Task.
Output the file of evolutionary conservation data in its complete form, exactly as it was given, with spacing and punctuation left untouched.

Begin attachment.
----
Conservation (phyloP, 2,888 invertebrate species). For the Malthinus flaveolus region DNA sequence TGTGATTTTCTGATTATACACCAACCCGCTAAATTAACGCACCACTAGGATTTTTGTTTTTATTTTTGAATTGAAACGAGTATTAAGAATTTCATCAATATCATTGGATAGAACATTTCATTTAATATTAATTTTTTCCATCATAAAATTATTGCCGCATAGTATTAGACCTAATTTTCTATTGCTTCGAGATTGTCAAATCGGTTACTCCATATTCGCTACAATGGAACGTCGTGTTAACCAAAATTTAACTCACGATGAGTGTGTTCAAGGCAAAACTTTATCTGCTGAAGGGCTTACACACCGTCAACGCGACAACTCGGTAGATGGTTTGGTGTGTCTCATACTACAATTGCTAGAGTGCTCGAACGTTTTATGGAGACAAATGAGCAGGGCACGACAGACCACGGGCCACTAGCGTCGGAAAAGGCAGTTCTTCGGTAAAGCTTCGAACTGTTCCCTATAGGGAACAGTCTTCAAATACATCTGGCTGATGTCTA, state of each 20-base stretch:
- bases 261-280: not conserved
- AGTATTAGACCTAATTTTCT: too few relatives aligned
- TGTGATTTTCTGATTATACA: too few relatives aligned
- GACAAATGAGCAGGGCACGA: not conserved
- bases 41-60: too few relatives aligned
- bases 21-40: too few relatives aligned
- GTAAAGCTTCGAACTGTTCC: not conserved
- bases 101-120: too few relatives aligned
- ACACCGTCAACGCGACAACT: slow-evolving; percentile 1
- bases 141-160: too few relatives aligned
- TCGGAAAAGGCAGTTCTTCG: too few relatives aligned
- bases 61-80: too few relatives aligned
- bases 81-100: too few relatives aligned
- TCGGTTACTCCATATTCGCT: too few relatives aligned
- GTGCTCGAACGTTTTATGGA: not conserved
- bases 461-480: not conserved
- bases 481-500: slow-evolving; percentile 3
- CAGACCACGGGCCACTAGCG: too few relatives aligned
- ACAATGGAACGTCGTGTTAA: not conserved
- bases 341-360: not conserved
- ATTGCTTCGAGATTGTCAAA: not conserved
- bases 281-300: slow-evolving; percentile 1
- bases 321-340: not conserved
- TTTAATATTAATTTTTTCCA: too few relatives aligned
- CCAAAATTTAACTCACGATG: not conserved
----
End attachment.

Conservation (phyloP, 2,888 invertebrate species). For the Malthinus flaveolus region DNA sequence TGTGATTTTCTGATTATACACCAACCCGCTAAATTAACGCACCACTAGGATTTTTGTTTTTATTTTTGAATTGAAACGAGTATTAAGAATTTCATCAATATCATTGGATAGAACATTTCATTTAATATTAATTTTTTCCATCATAAAATTATTGCCGCATAGTATTAGACCTAATTTTCTATTGCTTCGAGATTGTCAAATCGGTTACTCCATATTCGCTACAATGGAACGTCGTGTTAACCAAAATTTAACTCACGATGAGTGTGTTCAAGGCAAAACTTTATCTGCTGAAGGGCTTACACACCGTCAACGCGACAACTCGGTAGATGGTTTGGTGTGTCTCATACTACAATTGCTAGAGTGCTCGAACGTTTTATGGAGACAAATGAGCAGGGCACGACAGACCACGGGCCACTAGCGTCGGAAAAGGCAGTTCTTCGGTAAAGCTTCGAACTGTTCCCTATAGGGAACAGTCTTCAAATACATCTGGCTGATGTCTA, state of each 20-base stretch:
- bases 261-280: not conserved
- AGTATTAGACCTAATTTTCT: too few relatives aligned
- TGTGATTTTCTGATTATACA: too few relatives aligned
- GACAAATGAGCAGGGCACGA: not conserved
- bases 41-60: too few relatives aligned
- bases 21-40: too few relatives aligned
- GTAAAGCTTCGAACTGTTCC: not conserved
- bases 101-120: too few relatives aligned
- ACACCGTCAACGCGACAACT: slow-evolving; percentile 1
- bases 141-160: too few relatives aligned
- TCGGAAAAGGCAGTTCTTCG: too few relatives aligned
- bases 61-80: too few relatives aligned
- bases 81-100: too few relatives aligned
- TCGGTTACTCCATATTCGCT: too few relatives aligned
- GTGCTCGAACGTTTTATGGA: not conserved
- bases 461-480: not conserved
- bases 481-500: slow-evolving; percentile 3
- CAGACCACGGGCCACTAGCG: too few relatives aligned
- ACAATGGAACGTCGTGTTAA: not conserved
- bases 341-360: not conserved
- ATTGCTTCGAGATTGTCAAA: not conserved
- bases 281-300: slow-evolving; percentile 1
- bases 321-340: not conserved
- TTTAATATTAATTTTTTCCA: too few relatives aligned
- CCAAAATTTAACTCACGATG: not conserved